• …That with global travel becoming widespread at that time, cookies makes a natural travel companion, a modernized equivalent of the travel cakes used throughout history.

  • …That one of the most popular early cookies, which travels especially well and becomes known on every continent by similar names, is the jumble, a relatively hard cookie made largely from nuts, sweetener, and water.

  • …That cookies come to America through the Dutch in New Amsterdam in the late 1620s. The Dutch word "koekje" is Anglicized to "cookie" or cooky.

  • …That the earliest reference to cookies in America is in 1703, when "The Dutch in New York provided...'in 1703...at a funeral 800 cookies...'".

  • …That the most common modern cookie, given its style by the creaming of butter and sugar, is not common until the 18th century.

Classification of cookies

  • …That cookies are broadly classified according to how they are formed.

  • …That Bar cookies consist of batter or other ingredients that are poured or pressed into a pan (sometimes in multiple layers) and cut into cookie-sized pieces after baking. In British English, bar cookies are known as "tray bakes". Examples include brownies, fruit squares, and bars such as date squares.

  • …That Drop cookies are made from a relatively soft dough that is dropped by spoonfuls onto the baking sheet. During baking, the mounds of dough spread and flatten. Chocolate chip cookies (Toll House cookies), oatmeal (or oatmeal raisin) cookies, and rock cakes are popular examples of drop cookies. In the UK, the term "cookie" often refers only to this particular type of product.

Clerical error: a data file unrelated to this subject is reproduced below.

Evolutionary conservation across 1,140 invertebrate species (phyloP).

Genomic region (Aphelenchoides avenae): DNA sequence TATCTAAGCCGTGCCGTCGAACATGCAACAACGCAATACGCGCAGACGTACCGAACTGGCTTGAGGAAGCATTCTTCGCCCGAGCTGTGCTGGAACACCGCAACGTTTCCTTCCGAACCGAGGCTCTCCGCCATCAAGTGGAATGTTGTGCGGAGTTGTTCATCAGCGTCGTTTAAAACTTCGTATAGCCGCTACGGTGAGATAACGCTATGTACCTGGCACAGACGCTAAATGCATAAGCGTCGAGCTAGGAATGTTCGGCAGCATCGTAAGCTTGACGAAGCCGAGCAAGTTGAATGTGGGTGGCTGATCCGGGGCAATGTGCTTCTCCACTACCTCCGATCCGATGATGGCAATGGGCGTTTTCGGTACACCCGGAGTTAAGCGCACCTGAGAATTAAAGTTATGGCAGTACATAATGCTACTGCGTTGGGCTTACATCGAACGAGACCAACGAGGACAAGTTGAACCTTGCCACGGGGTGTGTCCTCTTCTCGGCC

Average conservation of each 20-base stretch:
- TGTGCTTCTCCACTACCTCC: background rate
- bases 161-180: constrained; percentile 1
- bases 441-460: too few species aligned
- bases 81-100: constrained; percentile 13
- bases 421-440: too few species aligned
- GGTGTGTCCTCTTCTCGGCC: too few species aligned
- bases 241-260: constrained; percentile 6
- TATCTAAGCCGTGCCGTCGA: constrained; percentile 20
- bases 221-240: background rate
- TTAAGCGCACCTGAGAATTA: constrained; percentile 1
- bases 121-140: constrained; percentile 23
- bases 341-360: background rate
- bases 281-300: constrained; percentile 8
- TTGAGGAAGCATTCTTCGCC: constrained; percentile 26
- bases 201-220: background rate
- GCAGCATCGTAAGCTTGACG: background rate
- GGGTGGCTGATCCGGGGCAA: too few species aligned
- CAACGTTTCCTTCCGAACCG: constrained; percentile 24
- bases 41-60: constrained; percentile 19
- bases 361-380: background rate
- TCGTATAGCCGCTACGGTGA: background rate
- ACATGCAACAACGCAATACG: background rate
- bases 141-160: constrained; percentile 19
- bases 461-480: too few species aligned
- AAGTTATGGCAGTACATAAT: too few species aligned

• …That Filled cookies are made from a rolled cookie dough filled with a fruit or confectionery filling before baking. Hamantash are a filled cookie.

  • …That Molded cookies are also made from a stiffer dough that is molded into balls or cookie shapes by hand before baking. Snickerdoodles and peanut butter cookies are examples of molded cookies. Some cookies, such as hermits or biscotti, are molded into large flattened loaves that are later cut into smaller cookies.

  • …That No-bake cookies are made by mixing a filler, such as cereal or nuts, into a melted confectionery binder, shaping into cookies or bars, and allowing to cool or harden. Oatmeal clusters and Rum balls are no-bake cookies.

  • …That Pressed cookies are made from a soft dough that is extruded from a cookie press into various decorative shapes before baking. Spritzgebäck are an example of a pressed cookie.

  • …That Refrigerator cookies (also known as icebox cookies) are made from a stiff dough that is refrigerated to become even stiffer. The dough is typically shaped into cylinders which are sliced into round cookies before baking. Pinwheel cookies and those made by Pillsbury are representative.

  • …That Rolled cookies are made from a stiffer dough that is rolled out and cut into shapes with a cookie cutter. Gingerbread men are an example.

  • …That Sandwich cookies are rolled or pressed cookies that are assembled as a sandwich with a sweet filling. Fillings include marshmallow, jam, and icing. The Oreo cookie, made of two chocolate cookies with a vanilla icing filling, is an example.

  • …That Cookies also may be decorated with an icing, especially chocolate, and closely resemble a type of confectionery.



Did You Know?…/strong>